The shahadah or ‘testimony’ is a simple declaration of faith made in Arabic that translates as, ‘I bear witness that there is no god but Allah, and that Muhammad is His messenger.’ You can view the following clip which gives the correct Arabic pronunciation.
Your shahadah can be taken anywhere, with any Muslim man or woman. You need two adult Muslim witnesses to be present. This can be in someone's home or workplace, in a garden, on the beach or on a mountain. As the prophet Muhammad, God's Blessings and Peace be upon him, said (Sahih Muslim), ‘The whole earth has been made a mosque for me.’
Many of our more recent Cambridge Crescent members have chosen to take their shahadah – that is to say formally enter Islam – at Cambridge Central Mosque, following its opening in April 2019. Please note that taking your shahadah at the mosque is not a prerequisite to membership of the Cambridge Crescent Group, indeed it is not necessary to have taken your shahadah at all. If, however, you would like to know more about taking your shahadah at Cambridge Central Mosque please click here.
Accepting Islam: What does it mean?
Amr ibn al-‘Aas (may Allah be pleased with him) narrated:
“… When Allah placed Islam in my heart, I went to the Prophet (peace be upon him) and said, “Give me your right hand so I can pledge allegiance to you.” He held out his hand and I closed my fist. He said, “What is wrong, ‘Amr?” I said, “I wanted to stipulate a condition.” He said, “What is the condition?” I said, “That I be forgiven.” He said, “Do you not know that Islam wipes away what preceded it…?”
– Sahih Muslim, Book One (The Book of Faith), Chapter 54, Hadith 121.
Taking your shahadah symbolically ushers you into your new faith, representing a new beginning in a person’s life, which can be both exciting and daunting.
For many new Muslims, one of the major struggles is learning about what you can and cannot do in your new life, as well as what obligations you need to fulfil, and how properly to fulfil them. Most notably, these include the obligations laid out within the five pillars of Islam (of which the shahadah is the first). These are:
Should you wish to learn more about the five pillars and Islam in general, please refer to our Recommended resource list.
However, we recognise that it is also in the details, such as whether and how to tell family and friends of your conversion, that new Muslims often need the most help and support. To help you navigate through this and other matters we have given some guidance below.
It is also worth bearing in mind that whilst the founding principles of Islam are not hard to understand or practise, the religion itself is as vast as the ocean. It is not possible for a person to master everything at once. Instead, consider that you are embarking on a lifelong journey of learning, that should be taken one step at a time.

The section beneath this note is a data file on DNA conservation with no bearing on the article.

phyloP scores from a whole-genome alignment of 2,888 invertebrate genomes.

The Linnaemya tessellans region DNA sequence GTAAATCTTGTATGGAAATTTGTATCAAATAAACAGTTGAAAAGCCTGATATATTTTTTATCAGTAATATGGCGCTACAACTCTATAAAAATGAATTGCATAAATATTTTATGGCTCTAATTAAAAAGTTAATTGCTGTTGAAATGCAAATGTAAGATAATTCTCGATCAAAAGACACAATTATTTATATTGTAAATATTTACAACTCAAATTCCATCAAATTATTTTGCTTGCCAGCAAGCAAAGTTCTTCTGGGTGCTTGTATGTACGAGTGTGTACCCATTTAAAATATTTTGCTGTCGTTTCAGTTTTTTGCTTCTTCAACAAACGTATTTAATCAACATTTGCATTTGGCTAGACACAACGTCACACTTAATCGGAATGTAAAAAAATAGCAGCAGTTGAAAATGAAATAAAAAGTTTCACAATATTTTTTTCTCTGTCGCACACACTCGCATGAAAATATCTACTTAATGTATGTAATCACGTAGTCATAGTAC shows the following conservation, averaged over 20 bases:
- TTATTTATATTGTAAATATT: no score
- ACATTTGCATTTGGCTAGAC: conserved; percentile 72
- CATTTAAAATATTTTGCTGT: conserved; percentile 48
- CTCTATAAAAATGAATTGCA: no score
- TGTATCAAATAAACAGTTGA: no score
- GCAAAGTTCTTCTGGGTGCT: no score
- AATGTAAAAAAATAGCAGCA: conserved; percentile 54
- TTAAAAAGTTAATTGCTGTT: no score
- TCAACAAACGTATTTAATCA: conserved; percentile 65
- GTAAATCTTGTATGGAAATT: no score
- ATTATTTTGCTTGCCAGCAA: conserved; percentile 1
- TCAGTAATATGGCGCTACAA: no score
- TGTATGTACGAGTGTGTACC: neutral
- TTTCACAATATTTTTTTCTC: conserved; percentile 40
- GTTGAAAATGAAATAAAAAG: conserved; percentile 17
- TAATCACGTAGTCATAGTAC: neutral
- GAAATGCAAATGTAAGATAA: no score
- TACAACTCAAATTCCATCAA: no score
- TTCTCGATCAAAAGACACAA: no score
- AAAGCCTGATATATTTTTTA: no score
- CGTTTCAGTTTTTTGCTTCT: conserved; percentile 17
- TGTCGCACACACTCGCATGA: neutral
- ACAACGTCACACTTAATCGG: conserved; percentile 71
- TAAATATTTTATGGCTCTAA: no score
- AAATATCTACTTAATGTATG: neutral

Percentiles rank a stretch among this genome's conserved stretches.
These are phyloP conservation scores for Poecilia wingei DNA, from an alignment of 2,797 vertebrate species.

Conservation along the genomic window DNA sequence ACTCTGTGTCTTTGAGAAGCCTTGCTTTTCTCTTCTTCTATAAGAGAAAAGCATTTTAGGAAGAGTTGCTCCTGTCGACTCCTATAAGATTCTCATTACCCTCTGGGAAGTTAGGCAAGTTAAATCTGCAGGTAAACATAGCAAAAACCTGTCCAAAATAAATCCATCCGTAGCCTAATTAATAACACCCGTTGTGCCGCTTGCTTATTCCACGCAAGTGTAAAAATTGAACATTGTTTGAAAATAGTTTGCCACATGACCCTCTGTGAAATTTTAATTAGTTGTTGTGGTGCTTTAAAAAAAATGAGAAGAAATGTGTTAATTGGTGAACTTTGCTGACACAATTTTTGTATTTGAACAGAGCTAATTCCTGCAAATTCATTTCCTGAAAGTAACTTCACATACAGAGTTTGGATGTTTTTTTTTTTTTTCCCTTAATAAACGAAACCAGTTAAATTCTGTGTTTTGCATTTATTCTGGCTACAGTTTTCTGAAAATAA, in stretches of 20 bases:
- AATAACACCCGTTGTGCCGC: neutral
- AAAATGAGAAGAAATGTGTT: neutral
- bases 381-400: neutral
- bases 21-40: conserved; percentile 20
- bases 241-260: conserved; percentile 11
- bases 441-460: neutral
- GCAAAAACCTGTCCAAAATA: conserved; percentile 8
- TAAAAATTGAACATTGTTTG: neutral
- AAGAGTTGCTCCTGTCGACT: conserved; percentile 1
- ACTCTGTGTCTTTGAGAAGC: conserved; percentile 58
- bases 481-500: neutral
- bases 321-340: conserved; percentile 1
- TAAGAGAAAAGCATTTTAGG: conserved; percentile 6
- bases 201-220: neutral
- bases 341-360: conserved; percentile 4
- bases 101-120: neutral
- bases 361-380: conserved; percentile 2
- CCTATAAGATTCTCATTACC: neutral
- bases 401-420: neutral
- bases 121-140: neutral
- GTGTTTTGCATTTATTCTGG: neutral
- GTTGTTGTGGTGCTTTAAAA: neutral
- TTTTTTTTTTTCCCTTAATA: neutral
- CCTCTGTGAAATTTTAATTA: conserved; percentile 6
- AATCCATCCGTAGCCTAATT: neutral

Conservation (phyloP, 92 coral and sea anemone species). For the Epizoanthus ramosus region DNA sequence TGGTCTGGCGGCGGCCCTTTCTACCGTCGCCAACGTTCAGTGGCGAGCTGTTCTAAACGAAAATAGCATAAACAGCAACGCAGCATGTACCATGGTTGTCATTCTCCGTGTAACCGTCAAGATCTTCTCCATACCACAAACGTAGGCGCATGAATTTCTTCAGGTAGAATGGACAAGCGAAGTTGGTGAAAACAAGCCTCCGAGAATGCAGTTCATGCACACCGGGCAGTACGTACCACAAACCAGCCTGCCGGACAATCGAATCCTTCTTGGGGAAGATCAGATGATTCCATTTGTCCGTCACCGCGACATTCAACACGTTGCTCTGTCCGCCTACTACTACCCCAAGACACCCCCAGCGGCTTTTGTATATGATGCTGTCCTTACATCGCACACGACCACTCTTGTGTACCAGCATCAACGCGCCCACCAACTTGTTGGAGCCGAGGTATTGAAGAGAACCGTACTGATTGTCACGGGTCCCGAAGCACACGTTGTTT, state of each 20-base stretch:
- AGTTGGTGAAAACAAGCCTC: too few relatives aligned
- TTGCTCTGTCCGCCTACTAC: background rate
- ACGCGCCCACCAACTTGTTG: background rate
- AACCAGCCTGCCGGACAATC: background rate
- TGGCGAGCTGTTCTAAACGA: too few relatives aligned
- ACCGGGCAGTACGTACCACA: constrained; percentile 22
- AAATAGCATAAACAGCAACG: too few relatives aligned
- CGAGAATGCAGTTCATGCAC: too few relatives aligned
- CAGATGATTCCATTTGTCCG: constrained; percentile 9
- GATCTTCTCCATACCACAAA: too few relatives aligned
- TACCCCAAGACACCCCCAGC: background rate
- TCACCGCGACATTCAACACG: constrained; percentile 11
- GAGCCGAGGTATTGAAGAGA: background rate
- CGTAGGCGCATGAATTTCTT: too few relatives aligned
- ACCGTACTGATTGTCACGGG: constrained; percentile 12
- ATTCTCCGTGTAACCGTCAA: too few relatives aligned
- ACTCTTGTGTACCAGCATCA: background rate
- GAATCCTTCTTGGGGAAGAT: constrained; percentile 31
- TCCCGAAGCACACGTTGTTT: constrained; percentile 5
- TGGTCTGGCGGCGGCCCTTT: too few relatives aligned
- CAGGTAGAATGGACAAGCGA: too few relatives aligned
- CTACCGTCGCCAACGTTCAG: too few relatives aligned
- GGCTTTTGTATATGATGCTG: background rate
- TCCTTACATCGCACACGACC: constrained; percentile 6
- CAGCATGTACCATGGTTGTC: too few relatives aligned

Muslims can eat anything that is not specifically prohibited, or ‘haram’. This is in the interests of cleanliness and health, and also out of obedience to God. Under Islamic law, the following foods are prohibited:
For meat to be halal or ‘permissible’ the animal must have been killed quickly and mercifully while mentioning the name of God. For more details on this we recommend referring to page 24 of The Vision of Islam.
Perhaps one of the most common challenges faced by new Muslims is how to tell family, friends and colleagues of your conversion. The decision is a personal one, with some opting to tell people straight away, and others waiting until they feel ready. Whatever you decide, it is important that you feel able to deal with possible negative responses. Joining a local support group for converts, such as the Cambridge Crescent or SOFA New Muslims Circle in London (T: 0208 8740 0880) can be helpful in this respect.
Taking a Muslim name
Many converts choose to take a Muslim name, symbolising the new beginning they have embarked on. This can be in addition to their birth/former name or instead of it, depending on the individual’s preference. Some choose to name themselves after important Muslims in history, such as the prophets and their companions (e.g. Dawud, Bilal), whilst others choose names that reflect a divine attribute, such as Abd al-Rahman (Servant of the Most Merciful). Still other names may reflect a characteristic, such as Kareemah, meaning generous.
Typically, Muslim names have positive or sublime connotations, and may serve as the basis for developing one’s character. Taking a new name is a big decision, however, and should not be rushed. Many converts decide never to take a new name, and this is also a perfectly valid position.
In the Name of God, the Compassionate, the Merciful
Did We not expand for thee thy breast
and lift from thee thy burden
that weighed heavily upon thy back?
And did We not elevate thy renown?
For truly with hardship comes ease!
Truly with hardship comes ease!
So when thou art free, exert thyself;
and let thy desire be for thy Lord.
Surat 'Al sharḥ'. Translation from 'The Study Qur'an. A New Translation and Commentary'.